Politics

Teacher Delegates at Head of Class

  • Capital Connections ®

by Karen Feld

WASHINGTON—Thirty-two-year-old Rosalie Spaulding, an Auburn, Maine, kindergarten teacher, is a delegate to the Aug. 11 Democratic Convention in New York. She is one of six teachers in the 43-person Maine delegation.

“I think it’s very important that teachers become involved in Politics,” she said.

“We’re teaching children to be leaders, and I think some of us ought to start speaking as leaders, ourselves.”

Spaulding is one of 302 Carter delegates and 162 alternates nationwide who are teachers.

Accounting for one-seventh of all Carter delegates, teachers are the largest special-interest bloc at the convention. The National Education Association, the nation’s second-largest union (after the Teamsters), is represented by members in every state delegation, except West Virginia and Washington, D.C. The NEA has 1.8 million members in every voting district in the United States.

“We are successful because no other union has a grass-roots structure like us,” said Kenneth Melley, NEA political director. “One thing teachers do OK is make rules, implement rules, and follow rules,”

The goal of the NEA and its members, the teachers, is to reelect the Carter-Mondale ticket. They also intend to push for “pro-education” legislation and pro-grams, most of which will benefit teachers financially, improve their working environment and create More jobs among their ranks.

Before the primaries, the NEA began to organize its forces for Carter, the candidate who gave them a new federal Department of Education. It poured more than $3 million into its political effort, which includes congressional races.

Teachers worked for months, holding training sessions, setting up phone banks, and sending pro-Carter mailings in an effort to get people to the caucus meetings in Iowa in January. Iowa teachers were instrumental in aiding Carter in his first campaign test against Sen. Edward Kennedy. Teachers in other states followed suit.

Although almost a half-million of its members are registered Republicans, the NBA, like other unions, had no impact at the Republican Convention,

“The whole Republican Convention was a disappointment,” says Melley. Because of the GOP rules, the teachers were not given an opportunity to testify before the platform committee.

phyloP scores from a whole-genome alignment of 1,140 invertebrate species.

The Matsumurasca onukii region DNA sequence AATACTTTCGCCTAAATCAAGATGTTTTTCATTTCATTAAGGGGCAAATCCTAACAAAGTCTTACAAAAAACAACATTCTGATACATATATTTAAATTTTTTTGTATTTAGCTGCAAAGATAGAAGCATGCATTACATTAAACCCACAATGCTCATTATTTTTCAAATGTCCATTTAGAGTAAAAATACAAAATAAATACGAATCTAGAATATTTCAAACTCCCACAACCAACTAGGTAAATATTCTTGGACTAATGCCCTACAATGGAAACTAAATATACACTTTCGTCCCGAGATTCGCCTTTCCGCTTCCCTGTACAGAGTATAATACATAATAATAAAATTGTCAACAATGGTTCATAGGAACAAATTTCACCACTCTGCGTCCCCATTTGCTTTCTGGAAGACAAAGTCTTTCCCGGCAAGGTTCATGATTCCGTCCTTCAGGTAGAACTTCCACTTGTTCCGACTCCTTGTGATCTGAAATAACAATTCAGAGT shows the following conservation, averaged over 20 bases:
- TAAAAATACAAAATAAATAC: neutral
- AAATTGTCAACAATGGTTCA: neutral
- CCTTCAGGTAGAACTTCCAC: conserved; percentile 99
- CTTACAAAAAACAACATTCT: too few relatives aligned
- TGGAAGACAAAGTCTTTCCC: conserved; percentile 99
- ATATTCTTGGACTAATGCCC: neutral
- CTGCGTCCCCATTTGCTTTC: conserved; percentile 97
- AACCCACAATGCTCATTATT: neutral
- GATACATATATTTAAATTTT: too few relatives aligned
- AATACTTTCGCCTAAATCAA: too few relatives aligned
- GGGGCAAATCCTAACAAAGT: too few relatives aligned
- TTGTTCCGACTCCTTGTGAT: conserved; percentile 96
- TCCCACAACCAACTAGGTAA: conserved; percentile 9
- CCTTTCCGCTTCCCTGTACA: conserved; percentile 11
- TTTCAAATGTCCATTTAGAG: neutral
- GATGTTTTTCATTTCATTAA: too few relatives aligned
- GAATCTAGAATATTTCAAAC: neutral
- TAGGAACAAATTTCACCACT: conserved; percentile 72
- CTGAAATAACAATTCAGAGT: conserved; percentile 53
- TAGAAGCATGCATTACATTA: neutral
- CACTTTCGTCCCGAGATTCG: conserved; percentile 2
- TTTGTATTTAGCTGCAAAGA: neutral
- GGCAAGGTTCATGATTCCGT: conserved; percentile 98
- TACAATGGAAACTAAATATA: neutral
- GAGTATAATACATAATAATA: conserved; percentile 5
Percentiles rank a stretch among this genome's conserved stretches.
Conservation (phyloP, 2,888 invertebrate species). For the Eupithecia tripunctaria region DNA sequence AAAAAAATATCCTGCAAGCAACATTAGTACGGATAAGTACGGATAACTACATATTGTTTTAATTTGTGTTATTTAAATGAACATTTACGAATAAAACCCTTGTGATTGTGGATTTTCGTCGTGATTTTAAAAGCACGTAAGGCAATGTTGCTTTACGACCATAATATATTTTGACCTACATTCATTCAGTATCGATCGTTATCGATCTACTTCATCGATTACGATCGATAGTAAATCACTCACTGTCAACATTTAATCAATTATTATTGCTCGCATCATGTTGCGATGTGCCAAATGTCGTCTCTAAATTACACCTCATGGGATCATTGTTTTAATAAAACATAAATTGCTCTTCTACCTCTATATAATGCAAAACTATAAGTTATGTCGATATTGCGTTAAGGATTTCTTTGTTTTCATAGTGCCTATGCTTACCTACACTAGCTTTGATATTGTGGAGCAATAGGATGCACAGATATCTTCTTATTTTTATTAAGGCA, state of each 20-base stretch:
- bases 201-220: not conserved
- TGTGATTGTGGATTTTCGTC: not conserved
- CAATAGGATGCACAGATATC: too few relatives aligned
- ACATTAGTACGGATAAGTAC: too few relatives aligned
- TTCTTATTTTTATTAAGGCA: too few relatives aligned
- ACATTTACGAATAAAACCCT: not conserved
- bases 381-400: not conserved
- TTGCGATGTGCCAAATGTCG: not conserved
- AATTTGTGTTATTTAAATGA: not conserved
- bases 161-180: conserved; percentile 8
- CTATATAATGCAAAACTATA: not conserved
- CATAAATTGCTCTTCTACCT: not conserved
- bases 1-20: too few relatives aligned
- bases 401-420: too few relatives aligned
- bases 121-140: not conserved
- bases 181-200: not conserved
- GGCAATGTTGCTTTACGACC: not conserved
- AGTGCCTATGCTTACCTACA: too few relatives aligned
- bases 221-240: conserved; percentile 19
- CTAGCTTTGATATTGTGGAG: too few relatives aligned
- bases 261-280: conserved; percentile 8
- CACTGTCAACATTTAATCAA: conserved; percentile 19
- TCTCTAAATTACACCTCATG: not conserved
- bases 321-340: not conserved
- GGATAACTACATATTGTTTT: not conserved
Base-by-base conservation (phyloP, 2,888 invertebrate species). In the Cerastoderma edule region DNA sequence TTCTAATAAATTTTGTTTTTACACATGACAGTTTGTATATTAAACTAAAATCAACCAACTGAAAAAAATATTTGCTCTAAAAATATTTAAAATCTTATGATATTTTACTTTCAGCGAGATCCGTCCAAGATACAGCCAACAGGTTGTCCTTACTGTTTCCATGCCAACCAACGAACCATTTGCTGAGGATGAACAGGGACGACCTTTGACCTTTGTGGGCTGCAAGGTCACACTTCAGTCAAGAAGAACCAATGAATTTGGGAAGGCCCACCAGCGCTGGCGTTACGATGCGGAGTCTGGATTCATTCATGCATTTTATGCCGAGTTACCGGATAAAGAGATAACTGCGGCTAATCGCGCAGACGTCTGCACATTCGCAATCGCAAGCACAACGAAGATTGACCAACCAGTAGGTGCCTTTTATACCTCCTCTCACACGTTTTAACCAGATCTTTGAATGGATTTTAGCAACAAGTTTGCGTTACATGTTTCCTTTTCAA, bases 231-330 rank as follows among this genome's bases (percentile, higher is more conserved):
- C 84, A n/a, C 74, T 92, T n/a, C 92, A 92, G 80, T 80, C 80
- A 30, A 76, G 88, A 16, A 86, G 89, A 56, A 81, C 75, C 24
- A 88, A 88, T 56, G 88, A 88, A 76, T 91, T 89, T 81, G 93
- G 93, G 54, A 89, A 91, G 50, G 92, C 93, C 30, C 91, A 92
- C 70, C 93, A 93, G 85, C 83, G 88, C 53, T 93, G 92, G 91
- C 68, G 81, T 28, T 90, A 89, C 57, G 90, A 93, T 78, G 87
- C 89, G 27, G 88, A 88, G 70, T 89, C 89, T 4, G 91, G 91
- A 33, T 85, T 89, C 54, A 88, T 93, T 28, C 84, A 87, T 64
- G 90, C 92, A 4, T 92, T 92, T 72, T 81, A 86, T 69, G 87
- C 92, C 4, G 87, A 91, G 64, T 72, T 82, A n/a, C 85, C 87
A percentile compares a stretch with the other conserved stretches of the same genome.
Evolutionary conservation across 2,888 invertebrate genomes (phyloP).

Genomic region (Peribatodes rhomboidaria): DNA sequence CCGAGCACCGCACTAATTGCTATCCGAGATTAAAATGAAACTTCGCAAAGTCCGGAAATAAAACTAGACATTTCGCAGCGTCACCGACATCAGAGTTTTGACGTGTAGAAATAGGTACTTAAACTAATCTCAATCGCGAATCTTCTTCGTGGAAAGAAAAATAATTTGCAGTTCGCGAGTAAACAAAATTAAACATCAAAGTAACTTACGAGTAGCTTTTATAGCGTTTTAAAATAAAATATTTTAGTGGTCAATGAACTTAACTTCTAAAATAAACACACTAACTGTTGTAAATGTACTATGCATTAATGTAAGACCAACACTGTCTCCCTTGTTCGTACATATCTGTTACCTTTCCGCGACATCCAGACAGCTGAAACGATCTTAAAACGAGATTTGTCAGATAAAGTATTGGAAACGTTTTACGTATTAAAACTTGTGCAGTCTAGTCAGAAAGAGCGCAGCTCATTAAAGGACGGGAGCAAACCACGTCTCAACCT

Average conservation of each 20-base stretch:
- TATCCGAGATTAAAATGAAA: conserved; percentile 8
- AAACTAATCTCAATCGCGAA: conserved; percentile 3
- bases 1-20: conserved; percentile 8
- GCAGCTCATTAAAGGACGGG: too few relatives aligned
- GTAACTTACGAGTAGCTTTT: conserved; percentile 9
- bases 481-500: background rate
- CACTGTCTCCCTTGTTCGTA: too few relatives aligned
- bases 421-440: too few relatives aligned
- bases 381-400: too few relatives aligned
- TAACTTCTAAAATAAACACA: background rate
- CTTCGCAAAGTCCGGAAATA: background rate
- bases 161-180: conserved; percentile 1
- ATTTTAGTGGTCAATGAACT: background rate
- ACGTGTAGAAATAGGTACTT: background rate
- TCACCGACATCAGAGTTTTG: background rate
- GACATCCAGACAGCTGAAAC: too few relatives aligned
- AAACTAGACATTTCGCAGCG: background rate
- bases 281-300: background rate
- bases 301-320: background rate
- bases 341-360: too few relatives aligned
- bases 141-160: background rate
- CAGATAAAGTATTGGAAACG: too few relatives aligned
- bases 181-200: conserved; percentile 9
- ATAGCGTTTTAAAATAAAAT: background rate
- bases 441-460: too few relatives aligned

At the Democratic Convention, the NEA has taken advantage of rule changes to gain political influence. Male delegates at the Republican Convention outnumbered female delegates. That won’t happen at the Democratic Convention, since its rules call for equal division.

“That plays into our hands,” says Melley. Sixty percent of the NEA’s membership is female—the highest proportion of any union.

The NEA’s rival teachers’ union, the 568,000-member American Federation of Teachers, is not pleased with the number of delegates the NEA has turned out. Its president, Albert Shanker, decided that the union would support Kennedy for president.

The AFT, which has 81 delegates and alternates, hopes that a vote will occur to open up the rules binding delegates, according to spokesman Phyllis Franck4

Although the Carter-Mondale ticket has support from labor across the board, the NEA has a more even distribution than other unions—about 6,000 teachers in every congressional district across the country.

“That large block of delegates will play a pivotal role on any close votes of elites or platform, be­cause they’ll be organized. The. Carter forces are counting on them to stand firm,” says Les Francis, a former NFA organizer and now executive director of the Demo-crane National Committee.

It was only four years ago that the NEA first endorsed a presiden­tial candidate—Carter—and sent 265 delegates to the 1976 Demo­cratic Convention.

 

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